If you’re like me, you lean more to the creative side. I came from a world of content, constantly creating fresh new ideas for the readers of an educational trade publication. In 2013, I was drawn into the world of SEO. That may seem like a drastic shift, but not entirely, when you think about it.
The lines of content and SEO intersect quite frequently. In fact, some bloggers go as far as to say that SEO is only about content, and that everything else is “window dressing”.
Well, I completely disagree and I’ll tell you why. SEO as a skill set is very broad. There’s a lot of overlap when it comes to content and SEO, because after all, content is what’s being optimized for search.
However websites also need to be technically proficient in order to appear consistently in search results for associated keywords and phrases. Google is pretty snobby when it comes to the standard of perfection it expects for technical website optimization. If you’re doing everything right, you get a pass. Do it wrong, and you could have a hard time appearing.
It all comes down to user experience. If your site is full of broken links and slow-to-load elements, no one is going to want to stick around.
As marketers, we need to have at least a fundamental understanding of the technical side of things. If our content is not ranking for the phrase we’re targeting, we need to see the bigger picture—over and above the possibility that the text itself is not adequate. Maybe the blog post or article we wrote is fantastic, but the website is plagued with technical errors. This causes users to lose faith, and that’s a very strong signal to Google that the website in question is low quality.
If any aspects of your site are technically unstable, Google’s assumption is that you have not done your due diligence and obviously you’re not a good answer to the question.
Now, I’m not talking about having to delve too far into overly technical SEO. The extremely technical SEO stuff interests me, but I’m more inclined to leave it to our skilled engineers and programmers.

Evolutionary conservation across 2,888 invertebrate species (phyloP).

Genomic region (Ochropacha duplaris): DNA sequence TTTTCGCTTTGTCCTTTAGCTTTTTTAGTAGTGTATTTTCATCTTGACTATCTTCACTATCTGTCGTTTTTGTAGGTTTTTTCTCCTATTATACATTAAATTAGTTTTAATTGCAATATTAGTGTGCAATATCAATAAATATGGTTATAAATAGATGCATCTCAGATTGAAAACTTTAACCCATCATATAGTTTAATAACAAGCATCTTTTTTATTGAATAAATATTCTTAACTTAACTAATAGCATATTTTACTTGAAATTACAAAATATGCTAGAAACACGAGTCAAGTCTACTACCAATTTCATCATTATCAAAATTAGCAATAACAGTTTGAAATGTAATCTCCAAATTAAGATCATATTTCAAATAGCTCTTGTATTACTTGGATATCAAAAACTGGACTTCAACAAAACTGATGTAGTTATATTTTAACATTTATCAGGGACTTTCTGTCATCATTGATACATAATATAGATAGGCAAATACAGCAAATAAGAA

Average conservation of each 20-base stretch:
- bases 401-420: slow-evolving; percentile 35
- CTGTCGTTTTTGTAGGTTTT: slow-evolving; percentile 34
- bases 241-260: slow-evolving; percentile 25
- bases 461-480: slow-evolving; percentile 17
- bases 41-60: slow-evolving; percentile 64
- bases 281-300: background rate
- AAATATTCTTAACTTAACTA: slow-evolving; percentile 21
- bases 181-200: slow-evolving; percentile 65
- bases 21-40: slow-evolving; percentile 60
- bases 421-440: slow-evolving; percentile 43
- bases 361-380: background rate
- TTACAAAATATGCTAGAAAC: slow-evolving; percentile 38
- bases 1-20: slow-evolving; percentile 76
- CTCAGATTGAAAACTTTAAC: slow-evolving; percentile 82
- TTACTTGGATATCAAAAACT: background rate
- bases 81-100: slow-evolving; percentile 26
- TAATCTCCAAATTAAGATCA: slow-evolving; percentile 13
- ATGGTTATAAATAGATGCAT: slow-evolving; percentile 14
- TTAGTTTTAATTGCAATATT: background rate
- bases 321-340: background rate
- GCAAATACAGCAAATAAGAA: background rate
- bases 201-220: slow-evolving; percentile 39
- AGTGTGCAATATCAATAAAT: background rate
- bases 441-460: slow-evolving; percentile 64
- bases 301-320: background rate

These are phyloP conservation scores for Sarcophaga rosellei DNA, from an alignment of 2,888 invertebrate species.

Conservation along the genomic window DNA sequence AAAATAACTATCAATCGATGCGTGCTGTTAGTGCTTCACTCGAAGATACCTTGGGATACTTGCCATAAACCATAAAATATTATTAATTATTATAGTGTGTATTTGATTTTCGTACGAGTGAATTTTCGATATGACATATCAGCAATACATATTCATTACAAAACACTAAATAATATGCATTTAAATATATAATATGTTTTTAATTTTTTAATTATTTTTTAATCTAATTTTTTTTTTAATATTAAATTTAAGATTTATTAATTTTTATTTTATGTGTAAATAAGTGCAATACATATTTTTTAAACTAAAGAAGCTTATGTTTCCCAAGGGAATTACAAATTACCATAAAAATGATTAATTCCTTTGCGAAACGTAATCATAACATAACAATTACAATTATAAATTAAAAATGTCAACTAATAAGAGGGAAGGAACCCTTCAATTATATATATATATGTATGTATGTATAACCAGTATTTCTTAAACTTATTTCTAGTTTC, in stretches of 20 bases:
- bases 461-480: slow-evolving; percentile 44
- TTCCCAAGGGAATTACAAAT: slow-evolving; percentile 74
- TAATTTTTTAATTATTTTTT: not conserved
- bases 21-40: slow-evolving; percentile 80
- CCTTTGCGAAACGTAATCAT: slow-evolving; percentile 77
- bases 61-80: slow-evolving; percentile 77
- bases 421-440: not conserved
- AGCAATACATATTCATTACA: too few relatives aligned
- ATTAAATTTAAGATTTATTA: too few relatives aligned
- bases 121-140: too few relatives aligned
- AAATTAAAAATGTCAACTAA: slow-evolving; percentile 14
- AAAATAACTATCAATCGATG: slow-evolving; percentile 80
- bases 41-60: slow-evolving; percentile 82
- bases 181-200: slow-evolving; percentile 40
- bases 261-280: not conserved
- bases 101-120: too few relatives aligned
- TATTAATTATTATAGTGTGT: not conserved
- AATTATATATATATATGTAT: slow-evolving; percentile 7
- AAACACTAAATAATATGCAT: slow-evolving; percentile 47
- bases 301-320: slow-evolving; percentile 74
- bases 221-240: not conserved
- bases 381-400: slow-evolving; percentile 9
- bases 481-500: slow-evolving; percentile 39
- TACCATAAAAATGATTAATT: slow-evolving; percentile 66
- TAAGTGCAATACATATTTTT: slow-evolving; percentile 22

What I am truly interested in is teaching clients about how they can leverage the data at their fingertips, and turn it into something real.
So in this series of posts I want to show you a few tricks to uncover information about your website that you may not know existed.
We’re going to start basic.
Quick Search Console Trick: Finding 404 Errors
Let’s do a quick tutorial. I’ll assume you have access to Google Search Console and that it’s installed and running properly on your website.
You know what 404 errors are, right? The content is inaccessible because of a few possible reasons:
- Someone changed the webpage URL, so all links going to it are broken
- Someone linked something incorrectly on the site and now it’s returning a “page not found” error
- Someone took down a webpage, and did not forward the old link properly
Did you know that Google crawls your site from time to time and has a list of most of the places where 404 errors occur?
How to Find Them:
- Open Search Console and select your website
- Select “Crawl” from the left-hand menu, and select “Crawl Errors”
- Select the “Not found” tab
- Click on one of the links in the found set, and then click on the “Linked from” tab
You now have a list of places on the site where the broken link appears. If the list of pages is massive, it could be that the broken link is part of a menu item or something site-wide.
Now, you need to seek out the place where the link exists and fix it, or remove the link.
Keep in mind that 404 errors on their own are not inherently detrimental to ranking on Google. At least that’s what Google tells us. The caveat to this is user experience. If you have a number of links from search results leading users to inaccessible pages on your website, Google will eventually stop displaying your results. The likelihood of users sticking around the website after they arrive at a 404 error is pretty low. So, the tendency is to “bounce” or “pogo-stick” back to the search result to find a better answer to our question. If enough of this activity is going on, it could be detrimental to your SEO.
The above exercise is a good way to do some spring cleaning on your website. Maybe you’ve been adding webpages over the past few years, changing links, taking pages down. Unless you’ve kept a very detailed record of all this activity, and maintained a process for fixing these things, you may have a bunch of dangling 404 errors haunting you.
Search Console is a good way to keep on top of this. There’s also a ton of other features it offers that most content marketers are unaware of. And the best thing is, it’s a free tool.
If you have questions about anything you’ve come across in Search Console or other SEO tools, let us know!
Until next time.